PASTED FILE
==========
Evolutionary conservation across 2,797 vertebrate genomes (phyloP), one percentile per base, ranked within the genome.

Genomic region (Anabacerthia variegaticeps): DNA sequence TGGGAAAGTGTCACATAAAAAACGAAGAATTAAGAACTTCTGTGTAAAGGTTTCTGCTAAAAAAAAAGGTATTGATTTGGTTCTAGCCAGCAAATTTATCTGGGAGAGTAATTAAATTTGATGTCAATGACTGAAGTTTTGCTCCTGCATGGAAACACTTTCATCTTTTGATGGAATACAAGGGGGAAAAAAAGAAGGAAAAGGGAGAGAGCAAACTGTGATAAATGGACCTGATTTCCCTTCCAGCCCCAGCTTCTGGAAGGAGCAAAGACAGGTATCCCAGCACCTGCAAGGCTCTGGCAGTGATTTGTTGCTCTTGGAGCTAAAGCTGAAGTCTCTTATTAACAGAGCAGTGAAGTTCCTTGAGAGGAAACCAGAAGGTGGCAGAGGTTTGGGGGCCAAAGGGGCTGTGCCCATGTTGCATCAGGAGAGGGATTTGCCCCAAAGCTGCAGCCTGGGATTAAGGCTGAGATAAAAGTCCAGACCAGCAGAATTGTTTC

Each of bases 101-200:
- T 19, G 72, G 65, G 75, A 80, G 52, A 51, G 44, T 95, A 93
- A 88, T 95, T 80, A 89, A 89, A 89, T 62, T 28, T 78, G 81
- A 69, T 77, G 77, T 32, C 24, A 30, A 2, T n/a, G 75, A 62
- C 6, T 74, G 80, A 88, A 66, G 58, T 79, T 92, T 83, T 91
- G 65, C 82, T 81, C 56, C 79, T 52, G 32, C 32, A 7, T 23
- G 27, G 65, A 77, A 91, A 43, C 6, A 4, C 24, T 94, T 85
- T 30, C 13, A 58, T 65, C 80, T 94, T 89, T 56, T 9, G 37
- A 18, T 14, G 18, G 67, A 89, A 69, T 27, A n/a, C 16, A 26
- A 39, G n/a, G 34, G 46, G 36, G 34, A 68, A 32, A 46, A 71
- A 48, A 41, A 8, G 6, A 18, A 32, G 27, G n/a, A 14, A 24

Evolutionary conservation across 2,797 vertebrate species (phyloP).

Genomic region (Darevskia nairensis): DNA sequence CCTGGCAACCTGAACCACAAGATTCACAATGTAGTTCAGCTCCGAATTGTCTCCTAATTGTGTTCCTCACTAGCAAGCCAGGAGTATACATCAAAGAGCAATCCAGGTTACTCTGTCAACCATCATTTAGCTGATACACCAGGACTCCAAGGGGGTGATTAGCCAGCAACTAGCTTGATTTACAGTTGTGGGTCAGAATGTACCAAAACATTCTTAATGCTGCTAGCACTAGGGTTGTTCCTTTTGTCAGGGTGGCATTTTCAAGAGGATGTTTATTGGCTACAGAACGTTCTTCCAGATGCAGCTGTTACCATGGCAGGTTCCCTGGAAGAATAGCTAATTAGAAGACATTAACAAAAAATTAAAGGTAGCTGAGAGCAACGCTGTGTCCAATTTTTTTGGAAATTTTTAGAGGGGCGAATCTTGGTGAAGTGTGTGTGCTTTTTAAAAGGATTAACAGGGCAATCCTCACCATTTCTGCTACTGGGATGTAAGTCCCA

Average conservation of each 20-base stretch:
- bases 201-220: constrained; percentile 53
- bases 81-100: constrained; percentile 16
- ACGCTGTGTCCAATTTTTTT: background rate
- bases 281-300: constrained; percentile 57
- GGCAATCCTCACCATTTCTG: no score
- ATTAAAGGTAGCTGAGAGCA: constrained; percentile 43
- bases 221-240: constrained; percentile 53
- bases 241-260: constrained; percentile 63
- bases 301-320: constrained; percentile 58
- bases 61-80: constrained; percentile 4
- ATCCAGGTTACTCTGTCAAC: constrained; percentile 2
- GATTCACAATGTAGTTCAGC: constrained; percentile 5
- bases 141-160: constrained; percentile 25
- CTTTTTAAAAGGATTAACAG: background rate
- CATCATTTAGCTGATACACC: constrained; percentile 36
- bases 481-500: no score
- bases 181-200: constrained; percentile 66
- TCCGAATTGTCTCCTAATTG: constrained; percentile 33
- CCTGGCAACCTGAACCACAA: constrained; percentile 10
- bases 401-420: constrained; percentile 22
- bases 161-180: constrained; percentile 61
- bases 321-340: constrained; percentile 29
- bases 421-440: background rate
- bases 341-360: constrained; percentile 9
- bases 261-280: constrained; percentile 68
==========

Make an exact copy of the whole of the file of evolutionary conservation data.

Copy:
Evolutionary conservation across 2,797 vertebrate genomes (phyloP), one percentile per base, ranked within the genome.

Genomic region (Anabacerthia variegaticeps): DNA sequence TGGGAAAGTGTCACATAAAAAACGAAGAATTAAGAACTTCTGTGTAAAGGTTTCTGCTAAAAAAAAAGGTATTGATTTGGTTCTAGCCAGCAAATTTATCTGGGAGAGTAATTAAATTTGATGTCAATGACTGAAGTTTTGCTCCTGCATGGAAACACTTTCATCTTTTGATGGAATACAAGGGGGAAAAAAAGAAGGAAAAGGGAGAGAGCAAACTGTGATAAATGGACCTGATTTCCCTTCCAGCCCCAGCTTCTGGAAGGAGCAAAGACAGGTATCCCAGCACCTGCAAGGCTCTGGCAGTGATTTGTTGCTCTTGGAGCTAAAGCTGAAGTCTCTTATTAACAGAGCAGTGAAGTTCCTTGAGAGGAAACCAGAAGGTGGCAGAGGTTTGGGGGCCAAAGGGGCTGTGCCCATGTTGCATCAGGAGAGGGATTTGCCCCAAAGCTGCAGCCTGGGATTAAGGCTGAGATAAAAGTCCAGACCAGCAGAATTGTTTC

Each of bases 101-200:
- T 19, G 72, G 65, G 75, A 80, G 52, A 51, G 44, T 95, A 93
- A 88, T 95, T 80, A 89, A 89, A 89, T 62, T 28, T 78, G 81
- A 69, T 77, G 77, T 32, C 24, A 30, A 2, T n/a, G 75, A 62
- C 6, T 74, G 80, A 88, A 66, G 58, T 79, T 92, T 83, T 91
- G 65, C 82, T 81, C 56, C 79, T 52, G 32, C 32, A 7, T 23
- G 27, G 65, A 77, A 91, A 43, C 6, A 4, C 24, T 94, T 85
- T 30, C 13, A 58, T 65, C 80, T 94, T 89, T 56, T 9, G 37
- A 18, T 14, G 18, G 67, A 89, A 69, T 27, A n/a, C 16, A 26
- A 39, G n/a, G 34, G 46, G 36, G 34, A 68, A 32, A 46, A 71
- A 48, A 41, A 8, G 6, A 18, A 32, G 27, G n/a, A 14, A 24

Evolutionary conservation across 2,797 vertebrate species (phyloP).

Genomic region (Darevskia nairensis): DNA sequence CCTGGCAACCTGAACCACAAGATTCACAATGTAGTTCAGCTCCGAATTGTCTCCTAATTGTGTTCCTCACTAGCAAGCCAGGAGTATACATCAAAGAGCAATCCAGGTTACTCTGTCAACCATCATTTAGCTGATACACCAGGACTCCAAGGGGGTGATTAGCCAGCAACTAGCTTGATTTACAGTTGTGGGTCAGAATGTACCAAAACATTCTTAATGCTGCTAGCACTAGGGTTGTTCCTTTTGTCAGGGTGGCATTTTCAAGAGGATGTTTATTGGCTACAGAACGTTCTTCCAGATGCAGCTGTTACCATGGCAGGTTCCCTGGAAGAATAGCTAATTAGAAGACATTAACAAAAAATTAAAGGTAGCTGAGAGCAACGCTGTGTCCAATTTTTTTGGAAATTTTTAGAGGGGCGAATCTTGGTGAAGTGTGTGTGCTTTTTAAAAGGATTAACAGGGCAATCCTCACCATTTCTGCTACTGGGATGTAAGTCCCA

Average conservation of each 20-base stretch:
- bases 201-220: constrained; percentile 53
- bases 81-100: constrained; percentile 16
- ACGCTGTGTCCAATTTTTTT: background rate
- bases 281-300: constrained; percentile 57
- GGCAATCCTCACCATTTCTG: no score
- ATTAAAGGTAGCTGAGAGCA: constrained; percentile 43
- bases 221-240: constrained; percentile 53
- bases 241-260: constrained; percentile 63
- bases 301-320: constrained; percentile 58
- bases 61-80: constrained; percentile 4
- ATCCAGGTTACTCTGTCAAC: constrained; percentile 2
- GATTCACAATGTAGTTCAGC: constrained; percentile 5
- bases 141-160: constrained; percentile 25
- CTTTTTAAAAGGATTAACAG: background rate
- CATCATTTAGCTGATACACC: constrained; percentile 36
- bases 481-500: no score
- bases 181-200: constrained; percentile 66
- TCCGAATTGTCTCCTAATTG: constrained; percentile 33
- CCTGGCAACCTGAACCACAA: constrained; percentile 10
- bases 401-420: constrained; percentile 22
- bases 161-180: constrained; percentile 61
- bases 321-340: constrained; percentile 29
- bases 421-440: background rate
- bases 341-360: constrained; percentile 9
- bases 261-280: constrained; percentile 68